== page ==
The Official Organ of LaborNET
click here to view the latest edition of Workers Online
The Official Organ of LaborNET
Free home delivery
October 2006   

Interview: Cowboys and Indians
Finance Sector Union national secretary Paul Schroder is standing between the big banks and a bucket of money.

Industrial: Seven Deadly Sins
Chris Christodoulou gives seven reasons why WorkChoices is bad for business

Unions: The IT Factor
The future of Australian IT looks grim as big companies lead the rush to India and China, writes Jackie Woods.

Politics: Bargain Basement
Simple principles of democracy underpin the ACTU's collective bargaining proposal, insists ACTU Secrteary Greg Combet.

Environment: An Inconvenient Hoax
Al Gore may be warning of climate breakdown, but what hope the truth when he's up against such a well-oiled machine? asks Paul Sheridan

Corporate: Two Sides
Bilateral trade agreements are a good idea � just ask the US multinationals. The rest of us should strongly disagree says Pat Ranald

International: Unfair Dismissals
Nearly 10,000 workers were fired for their trade union activities in 2005, an annual trade union survey shows.

History: A Stitch in Time
Neale Towart takes some lessons from female textile workers while considering the case for recognition ballots.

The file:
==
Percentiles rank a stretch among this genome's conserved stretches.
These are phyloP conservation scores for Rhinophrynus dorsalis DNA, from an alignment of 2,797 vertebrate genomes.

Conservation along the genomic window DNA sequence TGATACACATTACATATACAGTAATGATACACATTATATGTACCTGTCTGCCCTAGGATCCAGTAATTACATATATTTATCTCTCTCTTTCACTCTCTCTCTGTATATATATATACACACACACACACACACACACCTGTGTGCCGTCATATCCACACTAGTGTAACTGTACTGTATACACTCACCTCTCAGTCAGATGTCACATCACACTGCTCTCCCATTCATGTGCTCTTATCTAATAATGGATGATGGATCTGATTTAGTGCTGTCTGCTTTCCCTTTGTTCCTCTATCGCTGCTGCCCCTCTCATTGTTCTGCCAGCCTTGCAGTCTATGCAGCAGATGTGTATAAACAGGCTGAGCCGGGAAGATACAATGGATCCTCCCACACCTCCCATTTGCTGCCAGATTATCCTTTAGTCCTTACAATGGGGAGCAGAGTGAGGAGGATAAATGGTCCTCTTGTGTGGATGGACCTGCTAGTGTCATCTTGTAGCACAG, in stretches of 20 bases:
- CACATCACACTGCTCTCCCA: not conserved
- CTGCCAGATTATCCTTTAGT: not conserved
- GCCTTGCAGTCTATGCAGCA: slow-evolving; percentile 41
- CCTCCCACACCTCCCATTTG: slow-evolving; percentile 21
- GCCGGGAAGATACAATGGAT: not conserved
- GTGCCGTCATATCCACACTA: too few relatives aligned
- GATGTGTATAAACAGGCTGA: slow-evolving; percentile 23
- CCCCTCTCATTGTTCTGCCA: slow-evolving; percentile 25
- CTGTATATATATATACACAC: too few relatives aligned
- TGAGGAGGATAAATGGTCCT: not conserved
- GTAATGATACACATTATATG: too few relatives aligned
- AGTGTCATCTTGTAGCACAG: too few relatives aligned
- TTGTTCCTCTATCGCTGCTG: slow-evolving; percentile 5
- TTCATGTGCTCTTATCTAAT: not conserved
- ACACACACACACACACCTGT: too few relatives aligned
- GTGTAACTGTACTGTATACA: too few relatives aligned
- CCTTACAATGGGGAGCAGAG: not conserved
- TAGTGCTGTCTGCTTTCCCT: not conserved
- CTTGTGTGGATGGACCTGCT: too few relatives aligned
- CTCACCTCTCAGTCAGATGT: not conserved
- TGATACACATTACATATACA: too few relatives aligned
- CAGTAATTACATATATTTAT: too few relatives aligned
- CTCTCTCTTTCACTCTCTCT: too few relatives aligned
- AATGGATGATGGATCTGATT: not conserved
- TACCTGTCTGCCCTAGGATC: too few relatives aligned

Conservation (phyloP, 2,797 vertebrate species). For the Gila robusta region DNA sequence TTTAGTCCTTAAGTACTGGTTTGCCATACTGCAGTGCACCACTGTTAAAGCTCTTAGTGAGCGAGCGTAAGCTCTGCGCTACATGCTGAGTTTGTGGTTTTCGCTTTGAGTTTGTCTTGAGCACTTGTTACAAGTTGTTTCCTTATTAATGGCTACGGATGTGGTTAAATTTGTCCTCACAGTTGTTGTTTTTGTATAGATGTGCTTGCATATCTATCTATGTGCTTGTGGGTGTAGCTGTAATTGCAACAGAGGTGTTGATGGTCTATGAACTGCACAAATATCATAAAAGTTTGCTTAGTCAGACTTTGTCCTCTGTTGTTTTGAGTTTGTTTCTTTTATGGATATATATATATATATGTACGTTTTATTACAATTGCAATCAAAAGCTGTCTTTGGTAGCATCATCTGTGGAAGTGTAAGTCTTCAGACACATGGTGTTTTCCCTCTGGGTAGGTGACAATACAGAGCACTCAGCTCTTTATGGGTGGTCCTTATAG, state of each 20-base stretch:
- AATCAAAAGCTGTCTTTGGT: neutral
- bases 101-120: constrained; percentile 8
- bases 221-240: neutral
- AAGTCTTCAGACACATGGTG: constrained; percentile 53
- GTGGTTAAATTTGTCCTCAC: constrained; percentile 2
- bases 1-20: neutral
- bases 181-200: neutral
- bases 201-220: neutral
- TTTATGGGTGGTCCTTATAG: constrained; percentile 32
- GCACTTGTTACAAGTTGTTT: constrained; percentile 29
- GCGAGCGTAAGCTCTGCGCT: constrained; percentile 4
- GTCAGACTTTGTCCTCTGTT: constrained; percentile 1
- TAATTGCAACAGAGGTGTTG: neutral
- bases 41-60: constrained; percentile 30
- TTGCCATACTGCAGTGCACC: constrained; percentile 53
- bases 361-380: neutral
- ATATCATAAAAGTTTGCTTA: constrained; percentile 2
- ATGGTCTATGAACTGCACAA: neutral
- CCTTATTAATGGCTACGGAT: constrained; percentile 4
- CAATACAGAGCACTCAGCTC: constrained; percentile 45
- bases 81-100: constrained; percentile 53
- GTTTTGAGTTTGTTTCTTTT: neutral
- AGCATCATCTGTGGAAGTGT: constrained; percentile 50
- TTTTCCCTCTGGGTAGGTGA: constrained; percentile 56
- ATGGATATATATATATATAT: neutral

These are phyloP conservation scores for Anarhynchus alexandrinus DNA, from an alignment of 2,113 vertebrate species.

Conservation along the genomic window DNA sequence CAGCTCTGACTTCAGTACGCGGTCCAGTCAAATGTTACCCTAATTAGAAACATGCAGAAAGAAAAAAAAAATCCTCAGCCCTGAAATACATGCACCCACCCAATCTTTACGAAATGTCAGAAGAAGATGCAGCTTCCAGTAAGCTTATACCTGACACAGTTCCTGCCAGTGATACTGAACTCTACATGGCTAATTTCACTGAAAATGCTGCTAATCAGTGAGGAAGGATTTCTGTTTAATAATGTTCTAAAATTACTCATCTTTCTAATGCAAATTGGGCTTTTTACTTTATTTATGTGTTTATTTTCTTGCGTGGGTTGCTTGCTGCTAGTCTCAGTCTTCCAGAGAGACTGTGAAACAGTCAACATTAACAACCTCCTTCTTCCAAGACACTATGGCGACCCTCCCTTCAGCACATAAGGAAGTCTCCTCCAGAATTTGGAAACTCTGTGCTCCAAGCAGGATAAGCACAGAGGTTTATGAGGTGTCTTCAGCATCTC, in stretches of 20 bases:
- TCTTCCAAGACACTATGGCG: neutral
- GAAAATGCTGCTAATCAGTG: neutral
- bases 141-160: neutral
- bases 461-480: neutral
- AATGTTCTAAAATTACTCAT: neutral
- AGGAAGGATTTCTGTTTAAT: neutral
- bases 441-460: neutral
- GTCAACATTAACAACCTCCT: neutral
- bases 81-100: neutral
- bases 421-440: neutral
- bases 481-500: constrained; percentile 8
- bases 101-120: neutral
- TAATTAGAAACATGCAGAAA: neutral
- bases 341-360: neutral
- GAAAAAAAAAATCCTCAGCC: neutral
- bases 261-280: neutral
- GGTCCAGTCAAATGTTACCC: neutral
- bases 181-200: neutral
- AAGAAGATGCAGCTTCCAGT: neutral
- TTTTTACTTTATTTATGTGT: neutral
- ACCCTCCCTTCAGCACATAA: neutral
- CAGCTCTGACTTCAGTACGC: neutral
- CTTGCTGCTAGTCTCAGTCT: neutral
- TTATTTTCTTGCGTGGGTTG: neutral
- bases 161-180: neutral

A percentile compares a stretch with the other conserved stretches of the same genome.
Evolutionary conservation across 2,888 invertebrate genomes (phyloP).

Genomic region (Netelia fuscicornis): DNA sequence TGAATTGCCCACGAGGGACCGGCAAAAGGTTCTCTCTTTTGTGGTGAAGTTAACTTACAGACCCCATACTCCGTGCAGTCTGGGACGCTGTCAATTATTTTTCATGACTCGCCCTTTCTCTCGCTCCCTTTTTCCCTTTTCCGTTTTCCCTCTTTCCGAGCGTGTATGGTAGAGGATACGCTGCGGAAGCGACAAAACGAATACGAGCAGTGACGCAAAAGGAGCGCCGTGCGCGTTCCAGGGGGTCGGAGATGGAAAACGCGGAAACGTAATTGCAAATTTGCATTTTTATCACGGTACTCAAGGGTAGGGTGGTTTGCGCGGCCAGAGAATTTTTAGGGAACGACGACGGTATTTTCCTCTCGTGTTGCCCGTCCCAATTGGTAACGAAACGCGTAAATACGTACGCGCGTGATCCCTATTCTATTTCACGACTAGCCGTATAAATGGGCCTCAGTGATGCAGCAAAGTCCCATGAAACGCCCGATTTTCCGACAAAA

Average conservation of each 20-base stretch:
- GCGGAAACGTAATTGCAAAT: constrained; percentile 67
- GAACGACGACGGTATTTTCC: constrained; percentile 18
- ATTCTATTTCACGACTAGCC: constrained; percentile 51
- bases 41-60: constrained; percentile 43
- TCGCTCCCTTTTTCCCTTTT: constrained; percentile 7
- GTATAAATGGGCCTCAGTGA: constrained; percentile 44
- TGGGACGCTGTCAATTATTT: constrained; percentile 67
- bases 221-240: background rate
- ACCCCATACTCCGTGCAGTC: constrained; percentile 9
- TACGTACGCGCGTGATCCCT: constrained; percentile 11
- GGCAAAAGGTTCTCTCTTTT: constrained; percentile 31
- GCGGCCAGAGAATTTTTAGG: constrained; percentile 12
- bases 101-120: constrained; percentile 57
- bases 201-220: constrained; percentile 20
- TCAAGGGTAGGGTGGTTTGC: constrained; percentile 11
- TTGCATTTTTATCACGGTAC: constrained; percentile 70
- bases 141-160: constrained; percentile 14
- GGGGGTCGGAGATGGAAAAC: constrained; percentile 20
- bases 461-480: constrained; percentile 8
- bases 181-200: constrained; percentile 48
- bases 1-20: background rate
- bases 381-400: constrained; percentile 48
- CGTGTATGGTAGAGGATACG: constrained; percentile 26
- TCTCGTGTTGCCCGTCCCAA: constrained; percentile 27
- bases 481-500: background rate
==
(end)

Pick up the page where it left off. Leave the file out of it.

Review: The Wind that Shakes the Barley
A film charting the turmoil of the Irish war for independence against British occupation during the 1920s might seem an odd choice for top honours at the Cannes Film Festival in 2006.


The Westie Wing
Ian West takes a walk around the backyard with the Prime Minister�

The Soapbox
Rise Up
Hugo Chavez's explosive address to the United Nations

The Fear Factor
A new analysis of the history of fear takes us from the war on terror all the way to the modern workplace.


The Road to Bangalore
A funny thing is happening as the major corporations plan their latest heist on the Australian public � the off shoring of an estimated two million white collar jobs to low cost countries like India.


 OWS Blesses Tassie Plunder

 Feds Knew About Wage Slashing

 Data Farmers' Bitter Harvest

 Umpire Delivers to Posties

 It's a Goal - Compass Out-Pointed

 Childcare Giant Goes Union

 Meat Head Jumps The Queue

 AWAs � Thanks a Million

 Vets� Fight On

 TB Threat From FoC Ship

 Hamberger in Cancer Blue

 AMWU Challenges Forced Deportation

 Let�s Dance � Andrews Get Hot

 Legal Centres Under Threat

 Activists Notebook

About Workers Online
Latest Issue
Print Latest Issue
Previous Issues
Advanced Search

other LaborNET sites

Labor Council of NSW
Vic Trades Hall Council
IT Workers Alliance
Unions on LaborNET
Evatt Foundation

Labor for Refugees



Bargain Basement